The sedimentary sequence recovered from the five holes at Site 1017 consists of a well-dated, apparently continuous, 204-m-thick interval of Quaternary (1.2-1.4 to 0.0 Ma) age. The sediments consist almost entirely of silty clay to clayey silt with minor, variable quantities of intermixed foraminifers, nannofossils, and siliciclastic sand. Thin, discrete layers of quartzofeldspathic or foraminiferal sand turbidites are a frequent, but volumetrically minor, component of the upper two thirds of the sequence. Cemented limestone and dolostone occur at only a few horizons. Bedding is indistinct, gradational, and very thick (about 1 cycle/10 m) until becoming more distinct and thinner (several meter scale) below approximately 125 mbsf. The stratigraphic sequence is grouped into a single lithologic unit, with two subunits. Subunit IA is composed of silty clay to clayey silt. Subunit IB is composed of silty clay to clayey silt, and nannofossil clay mixed sediment, all containing minor amounts of foraminifers and diatoms. Sedimentation rates are around 100-120 m/m.y. on average.
Detailed comparisons between the magnetic susceptibility and GRAPE density records generated using the MST, and high-resolution color reflectance measured using the Oregon State University system, showed that a continuous sedimentary sequence may exist down to about 130 mcd. However, exact tie points between adjacent holes could not be established in most cases and precluded the construction of a spliced section.
Calcareous nannofossils are of highly variable abundance and quality of preservation throughout the sequence. The section above 175 mbsf is marked by mostly abundant to common and well-preserved planktonic and benthic foraminifers. Below 175 mbsf to the base of the hole, the section is essentially barren of planktonic foraminifers and benthic foraminifers are either absent or occur in low abundances. Diatoms are almost exclusively limited to reworked forms and radiolarians are absent to rare in the sequence. Changes in planktonic foraminifers indicate strong glacial to interglacial oscillations throughout. Overall, both interglacial and glacial planktonic foraminifer assemblages reflect relatively cooler conditions than in all earlier drilled sequences of Leg 167. This is almost certainly because of the sites location in the heart of the coastal upwelling zone off Point Conception.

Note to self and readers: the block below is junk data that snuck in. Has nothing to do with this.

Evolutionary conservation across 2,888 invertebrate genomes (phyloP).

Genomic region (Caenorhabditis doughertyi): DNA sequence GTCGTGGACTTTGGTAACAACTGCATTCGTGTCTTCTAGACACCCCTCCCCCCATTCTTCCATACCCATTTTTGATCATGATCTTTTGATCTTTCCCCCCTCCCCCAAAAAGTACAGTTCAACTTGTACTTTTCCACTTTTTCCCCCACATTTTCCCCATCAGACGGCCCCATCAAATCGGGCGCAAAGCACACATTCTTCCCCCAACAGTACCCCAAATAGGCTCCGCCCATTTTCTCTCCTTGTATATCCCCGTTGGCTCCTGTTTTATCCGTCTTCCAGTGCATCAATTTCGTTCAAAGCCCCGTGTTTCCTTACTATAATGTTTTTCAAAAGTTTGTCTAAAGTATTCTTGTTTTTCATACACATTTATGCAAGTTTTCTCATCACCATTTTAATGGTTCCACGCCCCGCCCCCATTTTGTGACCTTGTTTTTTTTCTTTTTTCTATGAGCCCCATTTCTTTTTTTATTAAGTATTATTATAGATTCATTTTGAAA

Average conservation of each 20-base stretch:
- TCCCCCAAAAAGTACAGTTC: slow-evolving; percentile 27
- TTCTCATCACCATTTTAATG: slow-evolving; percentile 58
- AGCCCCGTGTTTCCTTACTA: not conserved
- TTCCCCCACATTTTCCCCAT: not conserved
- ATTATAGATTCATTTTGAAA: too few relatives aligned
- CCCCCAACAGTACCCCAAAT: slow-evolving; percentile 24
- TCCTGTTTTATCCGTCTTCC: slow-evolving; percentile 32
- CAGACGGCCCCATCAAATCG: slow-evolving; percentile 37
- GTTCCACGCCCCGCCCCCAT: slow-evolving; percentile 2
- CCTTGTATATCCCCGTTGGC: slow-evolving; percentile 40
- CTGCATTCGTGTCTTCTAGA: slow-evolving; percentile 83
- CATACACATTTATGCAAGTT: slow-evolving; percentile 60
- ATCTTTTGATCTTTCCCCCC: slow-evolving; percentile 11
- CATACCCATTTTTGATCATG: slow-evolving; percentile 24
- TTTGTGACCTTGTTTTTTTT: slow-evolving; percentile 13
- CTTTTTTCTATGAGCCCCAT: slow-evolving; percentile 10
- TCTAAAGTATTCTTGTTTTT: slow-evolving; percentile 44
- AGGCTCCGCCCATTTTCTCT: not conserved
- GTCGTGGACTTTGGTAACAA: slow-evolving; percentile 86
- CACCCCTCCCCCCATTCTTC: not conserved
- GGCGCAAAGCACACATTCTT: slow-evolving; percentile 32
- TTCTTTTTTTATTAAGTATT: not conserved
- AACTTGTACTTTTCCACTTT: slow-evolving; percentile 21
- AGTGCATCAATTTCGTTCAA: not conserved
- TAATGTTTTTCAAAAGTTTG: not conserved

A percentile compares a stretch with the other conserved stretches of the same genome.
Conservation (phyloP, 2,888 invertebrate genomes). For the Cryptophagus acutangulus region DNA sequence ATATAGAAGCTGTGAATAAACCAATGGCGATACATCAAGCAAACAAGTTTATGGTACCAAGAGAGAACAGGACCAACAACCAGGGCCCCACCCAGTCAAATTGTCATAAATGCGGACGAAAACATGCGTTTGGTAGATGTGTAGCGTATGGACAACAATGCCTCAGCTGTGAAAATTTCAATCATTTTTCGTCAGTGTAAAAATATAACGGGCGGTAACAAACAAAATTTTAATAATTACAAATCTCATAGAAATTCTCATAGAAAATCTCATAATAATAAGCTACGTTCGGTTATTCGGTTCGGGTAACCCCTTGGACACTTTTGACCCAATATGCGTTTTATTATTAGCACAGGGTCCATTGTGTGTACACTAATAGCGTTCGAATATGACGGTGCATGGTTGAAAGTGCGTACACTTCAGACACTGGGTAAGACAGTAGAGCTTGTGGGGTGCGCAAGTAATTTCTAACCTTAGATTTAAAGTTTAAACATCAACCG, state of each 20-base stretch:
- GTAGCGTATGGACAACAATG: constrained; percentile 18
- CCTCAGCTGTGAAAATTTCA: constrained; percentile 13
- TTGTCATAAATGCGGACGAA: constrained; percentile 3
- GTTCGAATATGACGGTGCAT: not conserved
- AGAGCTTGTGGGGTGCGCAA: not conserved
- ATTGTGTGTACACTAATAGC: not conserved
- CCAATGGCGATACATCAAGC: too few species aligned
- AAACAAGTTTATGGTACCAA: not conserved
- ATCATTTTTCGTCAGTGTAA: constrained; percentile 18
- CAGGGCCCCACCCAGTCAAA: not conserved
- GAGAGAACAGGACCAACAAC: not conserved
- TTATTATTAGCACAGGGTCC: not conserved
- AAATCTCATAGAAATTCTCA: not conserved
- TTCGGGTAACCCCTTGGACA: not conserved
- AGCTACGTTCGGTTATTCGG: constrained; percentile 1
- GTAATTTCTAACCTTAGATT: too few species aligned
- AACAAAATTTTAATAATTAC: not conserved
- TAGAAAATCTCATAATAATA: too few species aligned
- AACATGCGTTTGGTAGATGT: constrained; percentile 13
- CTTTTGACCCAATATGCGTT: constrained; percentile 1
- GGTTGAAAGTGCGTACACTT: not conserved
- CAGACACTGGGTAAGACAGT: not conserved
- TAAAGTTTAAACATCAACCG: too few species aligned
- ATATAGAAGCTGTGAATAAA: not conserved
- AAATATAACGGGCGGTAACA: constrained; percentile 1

Benthic foraminifer assemblages exhibit large differences between glacial and interglacial episodes. Assemblages associated with glacial episodes reflect relatively higher oxygen concentrations of bottom waters, whereas those associated with interglacial episodes reflect distinctly lower oxygen concentrations in bottom waters, as in Santa Barbara and Tanner Basins.
Other materials observed in the sand-sized fraction of many of the core-catcher samples include prominent fish debris, including fish scales, charcoal fragments, sponge spicules, and echinoid spines. Also observed were large numbers of tar (asphalt) globules that have glued together a variety of biogenic materials, especially sponges spicules. The tar was almost certainly derived from natural oil seeps in the region during the entire Quaternary.
After AF demagnetization, the magnetization of most cores was just around the sensitivity limit of the magnetometer. With the exception of one single section, there was no interval of reverse polarity in Hole 1017B. The positive inclinations of the top 110 mbsf represent most likely the Brunhes Chron C1n. Below the normal polarity interval, an interpretation of the inclination record was not possible because of the low magnetic intensity and core disturbance by XCB coring.
Sediments at Site 1017 are characterized by carbonate values ranging from 2 to 12 wt%. At 130 mbsf, an increase in the concentration and fluctuation can be observed. The organic carbon concentration shows a similar increase with depth from average values of about 1.5 to 2.7 wt% at 170 mbsf. The C to N ratio record displays a remarkably low fluctuation around the average value of 10. A good correlation between Uk¢37, C37 alkenone abundance, and total organic carbon content (Fig. 9) exists. Both C37 alkenone abundance and total organic carbon content show higher concentrations in warmer (interglacial) than in cooler (glacial) periods.
Volatile hydrocarbons are high throughout the sediment column, but no significant amounts of ethane could be detected, indicating that no thermogenic hydrocarbons occurs.
Chemical gradients in the interstitial waters (Fig. 4) reflect organic matter diagenesis, the dissolution of biogenic opal and calcium carbonate, and the influence of authigenic mineral precipitation reactions. Alkalinity increases to peak values >40 mM, whereas sulfate concentrations decrease to values below the detection limit (approximately 1.4 mM) by 19.25 mbsf. Phosphate concentrations increase to values >100 µM and ammonium concentrations increase to an average of 8.5 mM. Dissolved silicate increases to concentrations near 1000 µM, and strontium increases to >150 µM. Calcium concentrations decrease to around 2.4 mM, then increase with increasing depth to 5.3 mM. Magnesium concentrations generally decrease throughout the section.
Velocities shallower than 10 mbsf were high, ranging from 1586 to 1607 m/s. Below this depth, gas expansion attenuated the signal and precluded the determination of further velocity measurements. Downhole temperature measurements gave a thermal gradient of 74°C/km (Fig. 5). Using an average thermal conductivity of 0.937 W/(m-K) yields a heat-flow estimate of 70 mW/m2 at Site 1017.
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